Because of his fantastical presentation of the Obama administration’s policies as “progressive,” Coates is obliged to blame Donald Trump’s victory on the supposed accumulated resentment of white people against America’s first black president.

“Whiteness in America,” he writes, as is his wont, “is a different symbol—a badge of advantage.” According to Coates, “For eight long years, the badge-holders [that is, the white majority] watched him. … The badge-holders fumed. They wanted their country back. And, though no one at the [October 2016 White House] farewell party knew it, in a couple of weeks they would have it.”

Coates never coherently explains how Obama was elected—and re-elected. One has the impression reading the Atlantic piece that Obama’s 2008 victory was simply the opportunity for the racist majority to gather itself and prepare a counter-offensive. But then, Coates writes blandly, “Yet in 2012, as in 2008, Obama won anyway.” How?

This is the best he can offer: “Pointing to citizens who voted for both Obama and Trump does not disprove racism; it evinces it. To secure the White House, Obama needed to be a Harvard-trained lawyer with a decade of political experience and an incredible gift for speaking to cross sections of the country; Donald Trump needed only money and white bluster.” Truly wonderful arguments. The white population was merely waiting for the occasion to reveal its heart of darkness, an opportunity temporarily thwarted by the “brilliant” Obama, but provided by the “blustering” Trump. This is not political analysis, but self-serving sophistry.

There was no rush to Trump in 2016. There was a fall in the Democratic Party vote in important regions, including in numerous inner city areas, because of the miserable, widely hated policies of the Obama administration and Clinton’s promise of more of the same.

In multiple, apparently intimate conversations, according to his own account, Coates gave Obama a free hand to list the “accomplishments” of his administration without offering serious criticism or challenge.

“[D]espite this entrenched racial resentment, and in the face of complete resistance by congressional Republicans, overtly launched from the moment Obama arrived in the White House,” Coates gushes, “the president accomplished major feats. He remade the nation’s health-care system. He revitalized a Justice Department that vigorously investigated police brutality and discrimination, and he began dismantling the private-prison system for federal inmates.”

What country has Coates been living in for the last eight years? On numerous occasions the Justice Department under Obama whitewashed rampant abuse and racism in police departments across the US and argued in defense of the use of force by police every time the issue came before the Supreme Court. The Obama administration supported the suppression of protests over police killings in Ferguson, Missouri and Baltimore, Maryland, and continued funneling military-grade equipment to police departments throughout the country. It has deported some 2.5 million impoverished undocumented workers.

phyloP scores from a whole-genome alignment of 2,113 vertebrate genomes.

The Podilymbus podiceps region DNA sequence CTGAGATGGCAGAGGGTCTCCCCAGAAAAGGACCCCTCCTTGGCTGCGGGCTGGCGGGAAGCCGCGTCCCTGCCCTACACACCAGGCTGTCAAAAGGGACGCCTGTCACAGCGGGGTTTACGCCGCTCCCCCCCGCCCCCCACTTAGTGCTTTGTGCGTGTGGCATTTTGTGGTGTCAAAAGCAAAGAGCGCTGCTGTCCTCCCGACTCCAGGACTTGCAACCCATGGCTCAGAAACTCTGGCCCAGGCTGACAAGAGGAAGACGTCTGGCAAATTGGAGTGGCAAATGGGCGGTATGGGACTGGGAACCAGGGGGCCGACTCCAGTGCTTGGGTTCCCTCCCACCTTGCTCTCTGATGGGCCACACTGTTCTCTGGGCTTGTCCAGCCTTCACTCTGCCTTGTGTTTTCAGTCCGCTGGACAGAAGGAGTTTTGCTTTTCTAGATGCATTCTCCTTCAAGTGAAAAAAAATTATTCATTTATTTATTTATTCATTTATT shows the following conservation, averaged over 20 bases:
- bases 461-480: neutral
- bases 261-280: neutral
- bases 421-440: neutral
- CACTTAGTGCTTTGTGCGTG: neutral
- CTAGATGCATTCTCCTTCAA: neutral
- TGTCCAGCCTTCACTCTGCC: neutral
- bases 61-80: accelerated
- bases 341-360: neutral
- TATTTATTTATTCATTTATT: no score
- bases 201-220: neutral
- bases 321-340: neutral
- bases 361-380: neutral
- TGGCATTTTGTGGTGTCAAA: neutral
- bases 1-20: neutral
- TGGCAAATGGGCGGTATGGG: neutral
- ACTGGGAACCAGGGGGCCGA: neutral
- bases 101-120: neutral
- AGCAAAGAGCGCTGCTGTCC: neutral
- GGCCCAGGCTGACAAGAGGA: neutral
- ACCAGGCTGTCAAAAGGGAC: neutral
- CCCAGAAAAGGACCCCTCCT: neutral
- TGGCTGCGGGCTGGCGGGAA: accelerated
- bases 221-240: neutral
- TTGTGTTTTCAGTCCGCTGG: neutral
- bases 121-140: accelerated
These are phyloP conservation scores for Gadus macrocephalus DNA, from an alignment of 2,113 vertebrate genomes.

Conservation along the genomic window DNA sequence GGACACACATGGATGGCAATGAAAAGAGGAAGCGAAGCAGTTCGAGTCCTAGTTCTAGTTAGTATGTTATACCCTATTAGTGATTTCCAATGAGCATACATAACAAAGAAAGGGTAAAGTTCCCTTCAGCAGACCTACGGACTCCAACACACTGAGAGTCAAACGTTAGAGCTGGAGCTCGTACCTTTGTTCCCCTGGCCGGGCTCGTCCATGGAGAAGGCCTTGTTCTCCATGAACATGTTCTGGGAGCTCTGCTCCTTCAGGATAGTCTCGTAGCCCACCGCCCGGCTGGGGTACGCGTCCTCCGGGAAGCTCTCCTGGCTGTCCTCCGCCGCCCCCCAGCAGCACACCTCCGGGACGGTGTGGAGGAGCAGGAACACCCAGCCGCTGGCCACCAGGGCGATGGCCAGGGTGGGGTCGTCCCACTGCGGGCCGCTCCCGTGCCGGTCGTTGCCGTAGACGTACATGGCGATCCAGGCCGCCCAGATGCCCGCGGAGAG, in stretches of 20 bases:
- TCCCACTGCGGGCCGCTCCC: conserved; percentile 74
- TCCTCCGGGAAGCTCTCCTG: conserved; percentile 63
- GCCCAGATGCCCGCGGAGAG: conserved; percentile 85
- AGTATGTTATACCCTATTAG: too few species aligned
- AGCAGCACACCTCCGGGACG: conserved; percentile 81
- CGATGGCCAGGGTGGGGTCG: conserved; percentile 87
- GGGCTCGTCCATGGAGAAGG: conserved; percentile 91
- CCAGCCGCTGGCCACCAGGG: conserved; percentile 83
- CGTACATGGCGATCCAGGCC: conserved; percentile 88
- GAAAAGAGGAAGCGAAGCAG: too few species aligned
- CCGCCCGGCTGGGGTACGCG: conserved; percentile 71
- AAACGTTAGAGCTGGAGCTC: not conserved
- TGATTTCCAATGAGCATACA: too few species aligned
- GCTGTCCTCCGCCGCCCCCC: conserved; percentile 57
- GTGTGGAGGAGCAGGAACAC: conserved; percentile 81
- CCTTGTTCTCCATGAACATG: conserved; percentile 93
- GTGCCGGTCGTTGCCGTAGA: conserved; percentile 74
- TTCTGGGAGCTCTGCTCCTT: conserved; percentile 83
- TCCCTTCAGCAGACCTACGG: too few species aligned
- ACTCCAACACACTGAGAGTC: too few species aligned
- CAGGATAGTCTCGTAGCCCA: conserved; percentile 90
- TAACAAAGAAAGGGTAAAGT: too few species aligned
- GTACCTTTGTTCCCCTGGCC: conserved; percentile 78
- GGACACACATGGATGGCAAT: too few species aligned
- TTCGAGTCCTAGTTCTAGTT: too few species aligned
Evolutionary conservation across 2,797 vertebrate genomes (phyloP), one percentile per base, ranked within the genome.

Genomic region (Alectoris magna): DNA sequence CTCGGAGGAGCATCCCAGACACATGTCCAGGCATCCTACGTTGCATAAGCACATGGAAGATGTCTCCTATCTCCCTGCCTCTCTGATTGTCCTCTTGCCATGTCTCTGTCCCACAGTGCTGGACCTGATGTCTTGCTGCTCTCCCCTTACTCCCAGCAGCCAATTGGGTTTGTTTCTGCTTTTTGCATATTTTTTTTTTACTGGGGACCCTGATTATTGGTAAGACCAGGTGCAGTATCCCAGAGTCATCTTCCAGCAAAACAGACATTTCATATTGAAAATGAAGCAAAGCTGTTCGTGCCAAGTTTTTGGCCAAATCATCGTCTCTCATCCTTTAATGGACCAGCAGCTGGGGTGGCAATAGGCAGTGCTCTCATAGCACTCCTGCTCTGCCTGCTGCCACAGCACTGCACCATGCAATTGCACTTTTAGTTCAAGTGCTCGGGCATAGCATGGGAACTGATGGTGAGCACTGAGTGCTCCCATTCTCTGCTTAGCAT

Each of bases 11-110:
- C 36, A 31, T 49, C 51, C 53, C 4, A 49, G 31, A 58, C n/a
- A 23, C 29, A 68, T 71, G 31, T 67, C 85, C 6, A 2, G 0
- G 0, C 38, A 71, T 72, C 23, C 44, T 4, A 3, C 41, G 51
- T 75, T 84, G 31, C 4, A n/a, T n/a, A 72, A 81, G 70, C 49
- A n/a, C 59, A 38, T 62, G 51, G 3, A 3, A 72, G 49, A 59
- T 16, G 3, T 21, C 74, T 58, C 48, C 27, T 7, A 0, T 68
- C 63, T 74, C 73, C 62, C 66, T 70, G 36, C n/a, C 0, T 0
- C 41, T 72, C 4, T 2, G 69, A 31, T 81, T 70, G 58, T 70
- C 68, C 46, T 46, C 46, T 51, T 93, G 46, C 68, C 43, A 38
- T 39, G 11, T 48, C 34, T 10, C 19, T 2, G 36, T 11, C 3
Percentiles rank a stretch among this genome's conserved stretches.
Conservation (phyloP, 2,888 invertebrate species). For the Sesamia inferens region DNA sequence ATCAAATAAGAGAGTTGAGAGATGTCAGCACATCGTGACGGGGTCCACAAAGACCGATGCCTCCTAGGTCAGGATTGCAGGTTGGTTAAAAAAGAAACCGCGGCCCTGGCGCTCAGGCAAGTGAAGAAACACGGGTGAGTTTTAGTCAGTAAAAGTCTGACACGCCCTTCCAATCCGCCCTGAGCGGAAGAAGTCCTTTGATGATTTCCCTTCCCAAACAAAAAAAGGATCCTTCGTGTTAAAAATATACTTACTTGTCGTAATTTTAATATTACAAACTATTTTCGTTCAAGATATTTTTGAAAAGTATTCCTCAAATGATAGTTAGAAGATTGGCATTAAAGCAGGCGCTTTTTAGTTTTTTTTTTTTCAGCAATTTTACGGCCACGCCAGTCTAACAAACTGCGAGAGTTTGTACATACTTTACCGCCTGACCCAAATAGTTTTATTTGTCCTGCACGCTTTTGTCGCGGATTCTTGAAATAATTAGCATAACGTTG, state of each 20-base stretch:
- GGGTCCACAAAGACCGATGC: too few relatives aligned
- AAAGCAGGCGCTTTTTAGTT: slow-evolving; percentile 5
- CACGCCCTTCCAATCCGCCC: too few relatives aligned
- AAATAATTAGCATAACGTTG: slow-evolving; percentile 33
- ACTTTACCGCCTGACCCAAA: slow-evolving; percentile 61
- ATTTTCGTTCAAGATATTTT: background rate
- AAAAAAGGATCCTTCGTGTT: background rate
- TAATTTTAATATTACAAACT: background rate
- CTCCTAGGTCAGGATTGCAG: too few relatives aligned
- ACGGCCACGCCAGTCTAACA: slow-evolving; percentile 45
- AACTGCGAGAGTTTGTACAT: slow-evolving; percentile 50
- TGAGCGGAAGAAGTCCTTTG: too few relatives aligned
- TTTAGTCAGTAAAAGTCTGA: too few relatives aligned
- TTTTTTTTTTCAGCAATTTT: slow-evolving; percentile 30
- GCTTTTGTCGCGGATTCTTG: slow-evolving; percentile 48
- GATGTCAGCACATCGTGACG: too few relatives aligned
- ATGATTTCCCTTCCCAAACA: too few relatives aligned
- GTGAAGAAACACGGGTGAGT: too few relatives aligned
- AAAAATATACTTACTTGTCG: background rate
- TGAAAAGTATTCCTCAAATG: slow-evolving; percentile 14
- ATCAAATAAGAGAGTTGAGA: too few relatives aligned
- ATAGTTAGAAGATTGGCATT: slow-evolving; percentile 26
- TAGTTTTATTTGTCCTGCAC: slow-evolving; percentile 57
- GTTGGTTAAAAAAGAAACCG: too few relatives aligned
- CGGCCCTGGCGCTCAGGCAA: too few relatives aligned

The Affordable Care Act, also known as Obamacare, Obama’s single major legislative achievement, was designed to increase corporate profits by destroying the health benefits won by workers over decades of struggle, while channeling billions of dollars into the coffers of the health insurance companies.

Coates does not refer once to Obama’s foreign policy. The 2009 Nobel Peace Prize winner will have the distinction of being the first resident of the White House to have been at war every day of his two terms. How many hundreds of thousands of people—or more—have died as the direct or indirect result of Obama’s policies in Iraq, Afghanistan, Libya, Syria, Pakistan, Yemen and Somalia?

Obama, Coates’ “deeply moral human being,” presided over “kill lists” and expanded the use of unmanned aerial vehicles, known as drones, to rain death and destruction on far-flung parts of the planet.

Behind the backs of the American people, the Obama administration has pursued a foreign policy that has set the stage for devastating conflicts with nuclear-armed Russia and China.

Coates’ silence on these matters is not an error, but indicates his support for the global operations of the American military.

Nor does he have anything to say about the trillion-dollar bailout of Wall Street and the halving of auto workers’ wages, two of Obama’s first actions in office.

Coates’ essay is disgraceful and revealing. His deplorable racialism is certainly not incidental, but, in the end, his work reflects, above all, the degree to which a considerable section of the American upper middle class “intelligentsias” of every ethnicity has been integrated into the state and now functions largely as a propaganda unit of the White House, Pentagon and CIA.

The authors also recommend:

Between the World and Me by Ta-Nehisi Coates: The dystopian vision of racial politics
[15 October 2016]